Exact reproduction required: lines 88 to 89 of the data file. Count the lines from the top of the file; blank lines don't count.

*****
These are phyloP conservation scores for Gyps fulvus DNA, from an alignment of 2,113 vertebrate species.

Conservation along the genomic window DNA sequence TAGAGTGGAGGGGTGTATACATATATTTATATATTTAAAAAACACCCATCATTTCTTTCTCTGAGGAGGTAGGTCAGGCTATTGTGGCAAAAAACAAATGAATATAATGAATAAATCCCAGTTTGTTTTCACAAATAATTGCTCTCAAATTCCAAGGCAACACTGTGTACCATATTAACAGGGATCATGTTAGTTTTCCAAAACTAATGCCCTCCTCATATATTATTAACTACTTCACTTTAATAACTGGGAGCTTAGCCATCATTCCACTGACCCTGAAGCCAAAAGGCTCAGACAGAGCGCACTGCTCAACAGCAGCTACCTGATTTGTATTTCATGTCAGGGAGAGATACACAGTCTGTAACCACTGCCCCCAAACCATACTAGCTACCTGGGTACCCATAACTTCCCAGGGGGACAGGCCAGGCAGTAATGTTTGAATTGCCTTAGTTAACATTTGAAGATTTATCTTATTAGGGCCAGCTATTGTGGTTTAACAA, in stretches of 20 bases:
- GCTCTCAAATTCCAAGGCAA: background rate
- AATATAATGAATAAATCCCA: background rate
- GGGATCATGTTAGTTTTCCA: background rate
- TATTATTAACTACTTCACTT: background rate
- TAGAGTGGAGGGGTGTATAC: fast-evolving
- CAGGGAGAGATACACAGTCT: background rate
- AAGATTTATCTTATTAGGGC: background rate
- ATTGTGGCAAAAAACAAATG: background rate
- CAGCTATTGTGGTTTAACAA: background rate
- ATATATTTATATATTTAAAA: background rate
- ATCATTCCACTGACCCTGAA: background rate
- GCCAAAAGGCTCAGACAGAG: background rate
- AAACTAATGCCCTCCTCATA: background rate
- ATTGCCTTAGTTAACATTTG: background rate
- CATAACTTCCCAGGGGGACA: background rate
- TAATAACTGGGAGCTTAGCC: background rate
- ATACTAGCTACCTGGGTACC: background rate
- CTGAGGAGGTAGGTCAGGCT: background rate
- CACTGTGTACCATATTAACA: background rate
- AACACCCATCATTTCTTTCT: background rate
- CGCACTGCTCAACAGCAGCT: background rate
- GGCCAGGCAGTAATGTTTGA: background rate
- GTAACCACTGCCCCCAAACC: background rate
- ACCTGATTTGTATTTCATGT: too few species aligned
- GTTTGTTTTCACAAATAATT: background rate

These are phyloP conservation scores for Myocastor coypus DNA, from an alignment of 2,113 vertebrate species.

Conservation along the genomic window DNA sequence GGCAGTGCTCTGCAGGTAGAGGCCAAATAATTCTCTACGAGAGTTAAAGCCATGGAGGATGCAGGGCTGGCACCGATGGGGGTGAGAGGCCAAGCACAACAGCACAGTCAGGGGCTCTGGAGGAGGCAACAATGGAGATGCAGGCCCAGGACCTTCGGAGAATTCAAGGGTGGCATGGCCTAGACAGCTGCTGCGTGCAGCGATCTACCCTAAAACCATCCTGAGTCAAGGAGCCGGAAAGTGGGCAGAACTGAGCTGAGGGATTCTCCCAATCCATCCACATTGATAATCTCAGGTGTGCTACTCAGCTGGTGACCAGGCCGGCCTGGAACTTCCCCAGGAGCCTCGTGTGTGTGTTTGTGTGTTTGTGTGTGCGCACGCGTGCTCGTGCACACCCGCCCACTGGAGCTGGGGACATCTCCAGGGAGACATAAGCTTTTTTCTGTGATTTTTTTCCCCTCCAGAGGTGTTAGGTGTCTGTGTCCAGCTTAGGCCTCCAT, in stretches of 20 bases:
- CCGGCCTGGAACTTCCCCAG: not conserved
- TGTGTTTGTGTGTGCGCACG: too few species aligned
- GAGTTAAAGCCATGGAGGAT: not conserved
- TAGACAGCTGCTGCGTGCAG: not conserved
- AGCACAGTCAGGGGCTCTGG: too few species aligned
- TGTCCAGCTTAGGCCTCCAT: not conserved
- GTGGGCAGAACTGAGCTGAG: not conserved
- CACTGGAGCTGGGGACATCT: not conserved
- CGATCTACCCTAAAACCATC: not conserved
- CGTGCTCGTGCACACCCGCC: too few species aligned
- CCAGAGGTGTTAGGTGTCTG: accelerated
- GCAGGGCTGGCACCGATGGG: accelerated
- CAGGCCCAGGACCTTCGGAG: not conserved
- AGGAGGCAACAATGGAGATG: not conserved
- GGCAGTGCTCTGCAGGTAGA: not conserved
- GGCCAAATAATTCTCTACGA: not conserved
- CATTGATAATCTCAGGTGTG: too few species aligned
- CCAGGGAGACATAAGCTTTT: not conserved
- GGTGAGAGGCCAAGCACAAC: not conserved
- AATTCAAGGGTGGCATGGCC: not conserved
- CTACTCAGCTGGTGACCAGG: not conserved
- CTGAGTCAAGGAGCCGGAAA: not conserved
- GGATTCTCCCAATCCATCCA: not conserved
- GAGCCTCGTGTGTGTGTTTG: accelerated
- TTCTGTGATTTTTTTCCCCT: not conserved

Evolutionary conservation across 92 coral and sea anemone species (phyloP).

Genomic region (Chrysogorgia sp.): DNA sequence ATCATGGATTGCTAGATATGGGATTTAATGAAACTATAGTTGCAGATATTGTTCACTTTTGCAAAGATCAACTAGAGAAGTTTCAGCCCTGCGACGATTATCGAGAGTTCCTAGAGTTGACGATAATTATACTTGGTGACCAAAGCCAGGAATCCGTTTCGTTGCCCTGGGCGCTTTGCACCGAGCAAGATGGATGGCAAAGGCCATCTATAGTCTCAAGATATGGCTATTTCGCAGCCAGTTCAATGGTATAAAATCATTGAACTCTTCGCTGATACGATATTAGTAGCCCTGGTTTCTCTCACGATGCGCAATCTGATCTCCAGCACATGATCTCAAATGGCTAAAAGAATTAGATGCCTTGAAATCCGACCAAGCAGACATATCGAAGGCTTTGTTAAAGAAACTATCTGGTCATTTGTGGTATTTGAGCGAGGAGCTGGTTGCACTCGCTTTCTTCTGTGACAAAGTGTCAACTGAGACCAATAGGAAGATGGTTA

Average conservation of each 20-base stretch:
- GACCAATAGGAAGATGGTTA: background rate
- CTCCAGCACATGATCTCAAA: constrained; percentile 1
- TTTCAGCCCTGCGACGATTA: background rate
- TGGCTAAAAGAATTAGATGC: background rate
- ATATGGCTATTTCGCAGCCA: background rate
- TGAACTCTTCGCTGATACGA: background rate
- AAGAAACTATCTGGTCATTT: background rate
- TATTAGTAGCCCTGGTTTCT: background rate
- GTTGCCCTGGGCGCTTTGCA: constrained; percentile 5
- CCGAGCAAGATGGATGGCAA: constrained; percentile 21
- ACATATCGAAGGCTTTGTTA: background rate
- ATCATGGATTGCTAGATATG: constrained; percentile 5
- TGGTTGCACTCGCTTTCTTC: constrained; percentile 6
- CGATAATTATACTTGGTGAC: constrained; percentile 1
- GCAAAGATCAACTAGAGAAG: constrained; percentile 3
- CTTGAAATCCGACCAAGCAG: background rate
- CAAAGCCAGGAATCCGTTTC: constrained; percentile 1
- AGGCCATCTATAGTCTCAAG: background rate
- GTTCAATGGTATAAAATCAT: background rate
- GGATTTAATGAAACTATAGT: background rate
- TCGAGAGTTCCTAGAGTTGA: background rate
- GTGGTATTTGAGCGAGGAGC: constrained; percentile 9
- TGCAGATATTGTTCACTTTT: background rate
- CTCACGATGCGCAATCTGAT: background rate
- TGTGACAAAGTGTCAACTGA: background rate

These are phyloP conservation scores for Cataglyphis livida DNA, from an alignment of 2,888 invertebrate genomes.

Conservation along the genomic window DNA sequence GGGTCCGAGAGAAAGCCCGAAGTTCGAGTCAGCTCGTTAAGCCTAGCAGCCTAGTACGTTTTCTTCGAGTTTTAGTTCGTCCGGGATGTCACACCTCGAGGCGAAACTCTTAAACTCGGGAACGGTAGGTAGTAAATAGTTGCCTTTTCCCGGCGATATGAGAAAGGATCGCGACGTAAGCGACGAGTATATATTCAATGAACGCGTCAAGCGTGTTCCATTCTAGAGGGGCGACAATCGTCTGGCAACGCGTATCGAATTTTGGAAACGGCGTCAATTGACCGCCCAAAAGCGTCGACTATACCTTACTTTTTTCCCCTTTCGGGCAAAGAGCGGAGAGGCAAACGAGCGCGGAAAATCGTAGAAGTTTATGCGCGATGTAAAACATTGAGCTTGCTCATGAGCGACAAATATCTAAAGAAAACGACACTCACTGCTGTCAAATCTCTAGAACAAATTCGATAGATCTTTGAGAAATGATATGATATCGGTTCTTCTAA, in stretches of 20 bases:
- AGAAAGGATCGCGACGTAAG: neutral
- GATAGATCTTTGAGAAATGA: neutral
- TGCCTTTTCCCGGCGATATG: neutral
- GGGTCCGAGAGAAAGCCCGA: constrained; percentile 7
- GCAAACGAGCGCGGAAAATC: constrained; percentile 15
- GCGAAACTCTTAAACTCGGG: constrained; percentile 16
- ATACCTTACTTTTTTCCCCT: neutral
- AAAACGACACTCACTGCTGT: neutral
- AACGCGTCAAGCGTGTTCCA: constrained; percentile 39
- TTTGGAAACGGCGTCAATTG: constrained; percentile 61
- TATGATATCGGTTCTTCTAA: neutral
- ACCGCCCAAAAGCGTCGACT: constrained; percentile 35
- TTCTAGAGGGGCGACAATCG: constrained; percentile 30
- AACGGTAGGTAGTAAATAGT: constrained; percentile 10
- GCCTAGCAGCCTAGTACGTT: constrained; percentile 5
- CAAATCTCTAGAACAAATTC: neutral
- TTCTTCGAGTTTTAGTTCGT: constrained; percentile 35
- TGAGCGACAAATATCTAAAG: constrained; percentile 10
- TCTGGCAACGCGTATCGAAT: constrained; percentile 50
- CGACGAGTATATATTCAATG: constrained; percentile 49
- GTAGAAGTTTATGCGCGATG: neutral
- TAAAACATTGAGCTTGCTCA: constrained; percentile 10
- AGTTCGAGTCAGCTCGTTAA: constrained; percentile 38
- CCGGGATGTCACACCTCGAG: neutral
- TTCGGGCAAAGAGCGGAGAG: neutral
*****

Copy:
- GGGTCCGAGAGAAAGCCCGA: constrained; percentile 7
- GCAAACGAGCGCGGAAAATC: constrained; percentile 15